“My parents are music enthusiasts, and my mom is a great singer,” she beams. “They lived far away, so I could only see them on big holidays.” Trainees were not allowed to have phones, and their bags would get routinely searched to make sure they were sticking to the rule. “They would dump all my things out on a tray like they do at airports,” Su-jeong recalls, and even laughs at the thought of it. Undeterred by the scrutiny, though, she would sometimes sneak out to use public payphones to talk to her parents. “It was like Mission Impossible.”

Although she is now somewhat removed from the rigour of idol life, parts of it have, for better or worse, stayed with Su-jeong. She recalls how she and her fellow Lovelyz members were given “desirable” goal weights – hers was 47kg – and were weighed regularly to make sure they were within range. Every visit to the convenience store was supervised, and every purchase checked. “It affects different people differently,” she begins, clearly hesitant. “Some people came out perfectly fine, but I did binge eat after I left my role as idol.”

“I think in the last decade, things have gotten better in terms of artists being given their personal space,” she says, reflecting on how the industry is slowly moving towards giving K-pop idols more personal liberties and mental health support. “I’m glad to see that my juniors have more freedom.”

ryu su-jeong lovelyz
Ryu Su-jeong. Credit: House of Dreams

During her time in the industry, she also found it difficult to separate her public life from her personal life. Although Lovelyz fans were largely respectful of the members’ private lives (a sadly rare occurrence with many K-pop fandoms), Su-jeong shares that there were times when she had to remind herself that this did not define her completely. “Celebrity is such a public thing, and people have so much access to me that sometimes I need to tell myself, ‘This is just a job’.”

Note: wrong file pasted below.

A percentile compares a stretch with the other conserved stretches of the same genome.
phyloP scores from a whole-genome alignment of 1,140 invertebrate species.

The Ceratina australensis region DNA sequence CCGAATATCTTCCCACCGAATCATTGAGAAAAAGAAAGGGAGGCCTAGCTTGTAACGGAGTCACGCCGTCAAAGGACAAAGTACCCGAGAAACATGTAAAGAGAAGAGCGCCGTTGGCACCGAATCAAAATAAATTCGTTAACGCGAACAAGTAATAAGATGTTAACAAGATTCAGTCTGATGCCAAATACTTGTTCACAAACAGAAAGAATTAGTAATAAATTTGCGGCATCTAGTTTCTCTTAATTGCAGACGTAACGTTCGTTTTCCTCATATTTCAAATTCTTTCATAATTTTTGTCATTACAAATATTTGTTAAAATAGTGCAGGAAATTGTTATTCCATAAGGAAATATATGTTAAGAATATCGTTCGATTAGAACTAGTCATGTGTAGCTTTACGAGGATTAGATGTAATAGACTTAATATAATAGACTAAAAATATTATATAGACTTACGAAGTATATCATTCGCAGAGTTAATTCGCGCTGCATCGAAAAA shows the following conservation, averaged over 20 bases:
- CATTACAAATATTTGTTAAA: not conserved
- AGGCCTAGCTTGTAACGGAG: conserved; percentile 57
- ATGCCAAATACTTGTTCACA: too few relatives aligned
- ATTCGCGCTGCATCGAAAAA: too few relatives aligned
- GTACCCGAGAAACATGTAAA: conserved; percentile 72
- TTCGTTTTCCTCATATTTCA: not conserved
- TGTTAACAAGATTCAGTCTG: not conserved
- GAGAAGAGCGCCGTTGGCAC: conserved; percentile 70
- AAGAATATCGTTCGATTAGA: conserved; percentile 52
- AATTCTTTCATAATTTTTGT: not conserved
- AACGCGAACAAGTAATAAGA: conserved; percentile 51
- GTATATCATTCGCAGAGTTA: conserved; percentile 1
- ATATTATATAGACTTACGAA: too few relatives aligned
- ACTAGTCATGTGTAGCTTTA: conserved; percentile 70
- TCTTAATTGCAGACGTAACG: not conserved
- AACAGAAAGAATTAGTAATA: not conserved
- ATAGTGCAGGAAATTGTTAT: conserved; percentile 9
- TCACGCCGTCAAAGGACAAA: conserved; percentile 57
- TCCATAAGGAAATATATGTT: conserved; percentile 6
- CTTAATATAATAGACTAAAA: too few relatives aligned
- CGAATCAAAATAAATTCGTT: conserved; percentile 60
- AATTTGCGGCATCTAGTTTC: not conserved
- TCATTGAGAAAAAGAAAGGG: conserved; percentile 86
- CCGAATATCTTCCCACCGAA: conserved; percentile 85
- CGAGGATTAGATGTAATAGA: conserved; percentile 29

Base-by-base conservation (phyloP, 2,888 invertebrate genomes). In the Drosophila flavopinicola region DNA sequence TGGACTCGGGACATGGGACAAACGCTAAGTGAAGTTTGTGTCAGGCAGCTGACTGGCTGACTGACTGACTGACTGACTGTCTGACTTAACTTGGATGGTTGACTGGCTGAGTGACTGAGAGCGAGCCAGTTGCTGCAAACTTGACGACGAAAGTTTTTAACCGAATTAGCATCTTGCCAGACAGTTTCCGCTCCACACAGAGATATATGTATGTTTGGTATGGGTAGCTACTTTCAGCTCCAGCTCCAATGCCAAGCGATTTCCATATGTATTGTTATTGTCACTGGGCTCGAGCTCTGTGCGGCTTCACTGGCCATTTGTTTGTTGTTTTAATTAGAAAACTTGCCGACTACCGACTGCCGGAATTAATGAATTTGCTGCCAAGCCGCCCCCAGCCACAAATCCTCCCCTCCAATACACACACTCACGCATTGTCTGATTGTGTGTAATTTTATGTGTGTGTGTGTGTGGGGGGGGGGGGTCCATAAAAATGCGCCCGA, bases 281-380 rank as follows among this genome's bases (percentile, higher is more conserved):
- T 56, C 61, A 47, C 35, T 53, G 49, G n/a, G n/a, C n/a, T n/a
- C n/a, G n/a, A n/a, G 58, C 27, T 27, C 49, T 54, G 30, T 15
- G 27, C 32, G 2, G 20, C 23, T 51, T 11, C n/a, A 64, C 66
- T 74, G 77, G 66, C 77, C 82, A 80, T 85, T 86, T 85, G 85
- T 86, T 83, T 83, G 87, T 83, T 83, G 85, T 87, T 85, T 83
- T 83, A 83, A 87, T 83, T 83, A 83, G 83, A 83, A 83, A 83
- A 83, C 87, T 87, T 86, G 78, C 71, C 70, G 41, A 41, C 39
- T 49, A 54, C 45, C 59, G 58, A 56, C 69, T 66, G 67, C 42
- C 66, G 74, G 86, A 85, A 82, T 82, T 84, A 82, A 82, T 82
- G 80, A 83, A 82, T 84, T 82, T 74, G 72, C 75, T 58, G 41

Lately, it certainly seems as if Su-jeong has rediscovered her joy in being a musician. “We’re living in a non-fantasy / We’re just living in reality,” she croons on ‘Non-Fantasy’, her current favourite track from ‘Archive of Emotions’, which is her first solo release as an independent artist. “I was involved in writing and composing all the songs on the album, so my favourite song changes all the time,” she laughs.

In a way, ‘Archive of Emotions’ is a celebration of the years she spent in the industry. The album’s intimate, mellow concept is quite the contrast to the girl-next-door tracks Lovelyz excelled at during their heyday. “At the time, the innocent image fit our members very well,” she says. “It’s not like I never had my own thoughts [about the music we were releasing], but I was very focused on the group.”

“In a group, it’s not really good for you to have personal creative ideas because if you let one person do it, and the other person doesn’t get to do it, they might feel limited or insecure.” She credits this group-based focus to strengthening their mutual relationships through the years, adding that she knew that one day she would be able to truly express herself with her own words.

“[This] project was so deeply personal to me. I wanted to talk about things that could resonate to people my age,” Su-jeong adds. “I don’t think much has changed from Lovelyz’s Su-jeong to now. But I do know that in this album, I am completely myself.”

Ryu Su-jeong’s new album ‘Archive of Emotions’ is out now